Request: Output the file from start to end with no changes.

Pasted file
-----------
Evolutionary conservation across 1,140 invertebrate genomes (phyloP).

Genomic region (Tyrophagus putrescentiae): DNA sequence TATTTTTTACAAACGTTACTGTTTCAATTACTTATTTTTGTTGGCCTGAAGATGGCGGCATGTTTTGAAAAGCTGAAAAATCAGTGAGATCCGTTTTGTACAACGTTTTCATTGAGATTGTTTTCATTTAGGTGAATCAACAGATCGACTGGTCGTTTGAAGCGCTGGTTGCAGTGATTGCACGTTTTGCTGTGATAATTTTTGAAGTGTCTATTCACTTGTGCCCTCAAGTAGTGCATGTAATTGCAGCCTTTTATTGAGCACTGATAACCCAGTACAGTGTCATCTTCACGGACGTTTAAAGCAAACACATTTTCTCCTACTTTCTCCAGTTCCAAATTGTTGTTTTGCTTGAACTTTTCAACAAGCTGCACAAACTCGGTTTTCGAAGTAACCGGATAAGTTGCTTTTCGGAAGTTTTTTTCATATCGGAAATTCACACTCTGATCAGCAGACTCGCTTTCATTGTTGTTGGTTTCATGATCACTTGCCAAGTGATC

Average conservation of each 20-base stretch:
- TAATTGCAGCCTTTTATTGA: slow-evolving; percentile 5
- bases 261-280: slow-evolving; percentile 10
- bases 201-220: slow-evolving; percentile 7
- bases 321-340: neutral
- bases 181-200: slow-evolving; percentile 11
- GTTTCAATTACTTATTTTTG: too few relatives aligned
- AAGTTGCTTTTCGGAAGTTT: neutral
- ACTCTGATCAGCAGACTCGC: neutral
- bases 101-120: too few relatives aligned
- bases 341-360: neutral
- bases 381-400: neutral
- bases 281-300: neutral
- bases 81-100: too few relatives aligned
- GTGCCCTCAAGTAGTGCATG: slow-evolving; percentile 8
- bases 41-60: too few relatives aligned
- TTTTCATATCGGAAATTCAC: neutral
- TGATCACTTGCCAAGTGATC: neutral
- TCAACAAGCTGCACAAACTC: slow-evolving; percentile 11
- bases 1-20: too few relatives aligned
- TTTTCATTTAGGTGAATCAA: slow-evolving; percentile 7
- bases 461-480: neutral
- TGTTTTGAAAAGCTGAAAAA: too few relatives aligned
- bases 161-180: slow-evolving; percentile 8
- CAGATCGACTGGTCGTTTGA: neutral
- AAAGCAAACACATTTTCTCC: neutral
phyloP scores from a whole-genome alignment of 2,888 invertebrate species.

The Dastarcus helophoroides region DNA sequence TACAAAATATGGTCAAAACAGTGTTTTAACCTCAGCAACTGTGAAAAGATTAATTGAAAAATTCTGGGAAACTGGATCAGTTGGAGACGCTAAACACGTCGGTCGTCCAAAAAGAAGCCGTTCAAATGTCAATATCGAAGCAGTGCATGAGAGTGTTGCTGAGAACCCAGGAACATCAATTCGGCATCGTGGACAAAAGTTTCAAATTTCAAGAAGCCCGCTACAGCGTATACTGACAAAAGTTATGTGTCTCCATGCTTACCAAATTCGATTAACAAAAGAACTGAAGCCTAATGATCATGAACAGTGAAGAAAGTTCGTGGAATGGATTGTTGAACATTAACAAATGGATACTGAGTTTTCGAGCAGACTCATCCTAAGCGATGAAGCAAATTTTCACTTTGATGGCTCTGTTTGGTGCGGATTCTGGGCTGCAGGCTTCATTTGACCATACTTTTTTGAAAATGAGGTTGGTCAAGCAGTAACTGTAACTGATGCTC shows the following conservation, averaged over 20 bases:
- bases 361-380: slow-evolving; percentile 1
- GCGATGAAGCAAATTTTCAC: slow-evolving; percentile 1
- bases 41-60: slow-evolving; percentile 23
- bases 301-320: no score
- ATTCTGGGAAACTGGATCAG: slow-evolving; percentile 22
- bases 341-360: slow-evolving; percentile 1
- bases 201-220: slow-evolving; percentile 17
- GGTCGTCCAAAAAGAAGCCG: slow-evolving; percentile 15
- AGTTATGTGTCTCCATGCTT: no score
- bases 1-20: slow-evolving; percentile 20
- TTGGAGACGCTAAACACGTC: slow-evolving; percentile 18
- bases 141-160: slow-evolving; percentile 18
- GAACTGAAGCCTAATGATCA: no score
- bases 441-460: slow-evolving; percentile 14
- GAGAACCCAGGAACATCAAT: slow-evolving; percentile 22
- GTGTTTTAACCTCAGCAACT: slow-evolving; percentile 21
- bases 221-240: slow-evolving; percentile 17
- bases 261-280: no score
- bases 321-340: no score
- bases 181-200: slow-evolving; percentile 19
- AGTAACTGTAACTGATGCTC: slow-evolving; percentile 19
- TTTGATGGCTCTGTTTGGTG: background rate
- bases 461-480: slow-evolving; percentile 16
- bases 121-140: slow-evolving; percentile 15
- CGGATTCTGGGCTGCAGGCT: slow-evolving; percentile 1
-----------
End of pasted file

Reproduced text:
Evolutionary conservation across 1,140 invertebrate genomes (phyloP).

Genomic region (Tyrophagus putrescentiae): DNA sequence TATTTTTTACAAACGTTACTGTTTCAATTACTTATTTTTGTTGGCCTGAAGATGGCGGCATGTTTTGAAAAGCTGAAAAATCAGTGAGATCCGTTTTGTACAACGTTTTCATTGAGATTGTTTTCATTTAGGTGAATCAACAGATCGACTGGTCGTTTGAAGCGCTGGTTGCAGTGATTGCACGTTTTGCTGTGATAATTTTTGAAGTGTCTATTCACTTGTGCCCTCAAGTAGTGCATGTAATTGCAGCCTTTTATTGAGCACTGATAACCCAGTACAGTGTCATCTTCACGGACGTTTAAAGCAAACACATTTTCTCCTACTTTCTCCAGTTCCAAATTGTTGTTTTGCTTGAACTTTTCAACAAGCTGCACAAACTCGGTTTTCGAAGTAACCGGATAAGTTGCTTTTCGGAAGTTTTTTTCATATCGGAAATTCACACTCTGATCAGCAGACTCGCTTTCATTGTTGTTGGTTTCATGATCACTTGCCAAGTGATC

Average conservation of each 20-base stretch:
- TAATTGCAGCCTTTTATTGA: slow-evolving; percentile 5
- bases 261-280: slow-evolving; percentile 10
- bases 201-220: slow-evolving; percentile 7
- bases 321-340: neutral
- bases 181-200: slow-evolving; percentile 11
- GTTTCAATTACTTATTTTTG: too few relatives aligned
- AAGTTGCTTTTCGGAAGTTT: neutral
- ACTCTGATCAGCAGACTCGC: neutral
- bases 101-120: too few relatives aligned
- bases 341-360: neutral
- bases 381-400: neutral
- bases 281-300: neutral
- bases 81-100: too few relatives aligned
- GTGCCCTCAAGTAGTGCATG: slow-evolving; percentile 8
- bases 41-60: too few relatives aligned
- TTTTCATATCGGAAATTCAC: neutral
- TGATCACTTGCCAAGTGATC: neutral
- TCAACAAGCTGCACAAACTC: slow-evolving; percentile 11
- bases 1-20: too few relatives aligned
- TTTTCATTTAGGTGAATCAA: slow-evolving; percentile 7
- bases 461-480: neutral
- TGTTTTGAAAAGCTGAAAAA: too few relatives aligned
- bases 161-180: slow-evolving; percentile 8
- CAGATCGACTGGTCGTTTGA: neutral
- AAAGCAAACACATTTTCTCC: neutral
phyloP scores from a whole-genome alignment of 2,888 invertebrate species.

The Dastarcus helophoroides region DNA sequence TACAAAATATGGTCAAAACAGTGTTTTAACCTCAGCAACTGTGAAAAGATTAATTGAAAAATTCTGGGAAACTGGATCAGTTGGAGACGCTAAACACGTCGGTCGTCCAAAAAGAAGCCGTTCAAATGTCAATATCGAAGCAGTGCATGAGAGTGTTGCTGAGAACCCAGGAACATCAATTCGGCATCGTGGACAAAAGTTTCAAATTTCAAGAAGCCCGCTACAGCGTATACTGACAAAAGTTATGTGTCTCCATGCTTACCAAATTCGATTAACAAAAGAACTGAAGCCTAATGATCATGAACAGTGAAGAAAGTTCGTGGAATGGATTGTTGAACATTAACAAATGGATACTGAGTTTTCGAGCAGACTCATCCTAAGCGATGAAGCAAATTTTCACTTTGATGGCTCTGTTTGGTGCGGATTCTGGGCTGCAGGCTTCATTTGACCATACTTTTTTGAAAATGAGGTTGGTCAAGCAGTAACTGTAACTGATGCTC shows the following conservation, averaged over 20 bases:
- bases 361-380: slow-evolving; percentile 1
- GCGATGAAGCAAATTTTCAC: slow-evolving; percentile 1
- bases 41-60: slow-evolving; percentile 23
- bases 301-320: no score
- ATTCTGGGAAACTGGATCAG: slow-evolving; percentile 22
- bases 341-360: slow-evolving; percentile 1
- bases 201-220: slow-evolving; percentile 17
- GGTCGTCCAAAAAGAAGCCG: slow-evolving; percentile 15
- AGTTATGTGTCTCCATGCTT: no score
- bases 1-20: slow-evolving; percentile 20
- TTGGAGACGCTAAACACGTC: slow-evolving; percentile 18
- bases 141-160: slow-evolving; percentile 18
- GAACTGAAGCCTAATGATCA: no score
- bases 441-460: slow-evolving; percentile 14
- GAGAACCCAGGAACATCAAT: slow-evolving; percentile 22
- GTGTTTTAACCTCAGCAACT: slow-evolving; percentile 21
- bases 221-240: slow-evolving; percentile 17
- bases 261-280: no score
- bases 321-340: no score
- bases 181-200: slow-evolving; percentile 19
- AGTAACTGTAACTGATGCTC: slow-evolving; percentile 19
- TTTGATGGCTCTGTTTGGTG: background rate
- bases 461-480: slow-evolving; percentile 16
- bases 121-140: slow-evolving; percentile 15
- CGGATTCTGGGCTGCAGGCT: slow-evolving; percentile 1